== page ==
Architecture and Design Methodology for Autonomic System on Chip

The project was proposed by: Professor Dr. Wolfgang Rosenstiel, Tübingen
Wilhelm-Schickard-Institut Technische Informatik der Universität Tübingen

together with:

Professor Dr. Andreas Herkersdorf, München
Institut für System- und Schaltungstechnik der Technischen Universität München

Organic computing is a new research area, which has as goal building systems capable of running themselves up to a certain point. The systems of today are becoming increasingly complex and the time and the effort for designing and then maintaining these systems is too big. Organic computing proposes the introduction of systems, which can self-organize self-heal, self-optimize, self-protect. Also these systems will adapt to their environment and they will improve functionality by learning. This project aims to develop architecture and a design methodology for embedding the autonomic or organic principles in SoC (System on Chip). This new architecture, which we named ASoC (Autonomic System on Chip), will have the organic properties and this project also proposes a design methodology for obtaining these systems.

On-line Fusion of Functional Knowledge within Distributed Sensor Networks

The project was proposed by: Dr. Bernhard Sick, Passau
Fakultät für Mathematik und Informatik Lehrstuhl für Informatik Universität Passau

Humans learn from other humans and intelligent computer systems should do that likewise! Humans do not only learn facts but also rules. The latter can be seen as a more generic, abstract kind of knowledge. We refer to these kinds of knowledge as descriptive and functional knowledge, respectively. In the world of distributed, intelligent sensor networks, the exchange of descriptive knowledge between sensor nodes, i.e. knowledge describing what is seen in a nodes local environment, has been investigated since several years. We will go a step further and investigate the exchange of functional knowledge that reflects how this local environment is observed and how a node reacts on certain observations. In a steadily changing environment, where new knowledge arises or old knowledge becomes obsolete, intelligent nodes adapt on-line to their environment by means of selflearning mechanisms. The exchange of functional knowledge that is locally acquired but of global importance will lead to a certain kind of self-optimization of the overall sensor network. Moreover, the overall system will exhibit an emergent behavior. Within the scope of our project is the development of techniques for the extraction, fusion, and insertion of functional knowledge considering various types of self-learning systems. Additionally, methods for the assessment of the quality, the novelty, and the reliability of functional knowledge will be provided. As an example, the techniques will be integrated into an agent-based, distributed intrusion detection system and the emergent behavior of this system will be studied.

Energy Aware Self Organized Communication in Complex Networks

The project was proposed by: Professor Dr.-Ing. Dirk Timmermann, Rostock
Institut für Angewandte Mikroelektronik und Datentechnik der Universität Rostock

Networks surrounding us are growing and getting even more complex because of actual progresses in ubiquitous and pervasive computing and distributed wireless networking. Conventional methods and mechanisms are not suitable any more. Possible solutions can be found in nature which offers mechanisms and techniques resulting in enormous benefits with just little effort. Self organization of complex systems and the arising of complex emergent global behaviour from simple local rules are the most promising and still mysterious areas to explore. Nature works following the principle "Simple rules rule.", although this is not always obvious. The main task is to discover the simple rules and mechanisms behind the complex appearing patterns of behaviour and natural processes to make them applicable on a technological level. On the one hand, we still have less knowledge on these principles and a lot of research work is needed. We have to investigate what natural phenomena can be adapted, how they function and what advantages can be expected. On the other hand, we have to unbind ourselves from conventional engineering methods and to step on novel ways. In the context of this application, we target on exploring the interrelations between causes and effects in complex and scale free systems. Sensor networks will be used as paradigm for the biological structures and natural phenomena we want to examine. Emerging appearances like stigmergy, altruism and graceful degradation will be regarded. Our aim is the emergence of energy aware communication methods in complex networks by designing and altering local rules.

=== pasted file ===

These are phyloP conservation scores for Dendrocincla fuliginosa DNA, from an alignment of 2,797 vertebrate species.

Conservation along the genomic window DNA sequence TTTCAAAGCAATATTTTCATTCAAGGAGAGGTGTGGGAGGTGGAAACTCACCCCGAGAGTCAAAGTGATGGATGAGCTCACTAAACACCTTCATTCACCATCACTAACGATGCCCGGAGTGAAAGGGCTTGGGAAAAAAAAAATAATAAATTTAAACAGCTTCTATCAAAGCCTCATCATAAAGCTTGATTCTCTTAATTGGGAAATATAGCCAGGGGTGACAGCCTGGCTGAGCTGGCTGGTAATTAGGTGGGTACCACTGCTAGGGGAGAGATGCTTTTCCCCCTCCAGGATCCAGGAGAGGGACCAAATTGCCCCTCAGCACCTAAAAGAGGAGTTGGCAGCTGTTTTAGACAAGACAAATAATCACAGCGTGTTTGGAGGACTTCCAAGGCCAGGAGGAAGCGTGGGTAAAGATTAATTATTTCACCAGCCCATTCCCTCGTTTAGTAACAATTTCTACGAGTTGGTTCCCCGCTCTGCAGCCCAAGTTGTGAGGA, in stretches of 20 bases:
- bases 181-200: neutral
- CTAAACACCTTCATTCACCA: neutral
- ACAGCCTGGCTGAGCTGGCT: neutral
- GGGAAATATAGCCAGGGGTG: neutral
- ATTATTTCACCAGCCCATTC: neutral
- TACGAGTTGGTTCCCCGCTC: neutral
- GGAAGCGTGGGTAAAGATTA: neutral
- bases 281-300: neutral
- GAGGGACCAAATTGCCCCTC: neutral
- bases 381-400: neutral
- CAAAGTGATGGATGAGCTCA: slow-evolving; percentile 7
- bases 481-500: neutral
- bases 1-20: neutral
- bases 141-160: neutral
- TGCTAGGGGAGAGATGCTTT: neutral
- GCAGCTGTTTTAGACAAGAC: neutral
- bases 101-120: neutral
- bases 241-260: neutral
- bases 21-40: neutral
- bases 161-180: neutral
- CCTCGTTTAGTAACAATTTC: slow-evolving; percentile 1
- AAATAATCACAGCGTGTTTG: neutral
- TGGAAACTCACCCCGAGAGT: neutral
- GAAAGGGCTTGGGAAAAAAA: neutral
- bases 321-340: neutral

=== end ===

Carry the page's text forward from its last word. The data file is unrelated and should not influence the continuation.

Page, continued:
Organic Computing Middleware for Ubiquitous Environments

The project was proposed by: Professor Dr. Theo Ungerer, Augsburg
Fakultät für Angewandte Informatik der Universität Augsburg

Project website

The rising complexity of smart environments in ubiquitous computing as e.g. smart offices and smart buildings require new techniques for manageability. The properties of self-organisation, self-configuration, self-optimisation, self-healing, self-explanation, self-protection, and context-awareness demanded by the Organic Computing (OC) Initiative define ambitious goals. The proposed research project has two general targets: (1) to create an Organic Ubiquitous Middleware toolkit OC? that provides a basis for the OC goals for ubiquitous computing applications; (2) to investigate self-x techniques to fulfil the OC goals. The OC? middleware architecture will be based on a multi-level observer model with one Organic Manager per node and well-defined interfaces to the applications. The observer is the monitoring part of the Organic Manager, which is responsible to guarantee the OC properties by applying MAPE (Monitor, Analyse, Plan, Execute) cycles. An initial self-configuration based on a new cooperative selection mechanism will be followed by runtime self-optimisation to improve the initial configuration. Self-healing will be demonstrated by alive monitoring based on message observation. Computer Immunology shall be investigated for self-protection. The distributed Organic Managers act locally but communicate with each other by stress messengers piggy-backed on messages to create a globally recognisable self-organising behaviour.

Last update on: 2013-01-21 PRINTPRINTTOP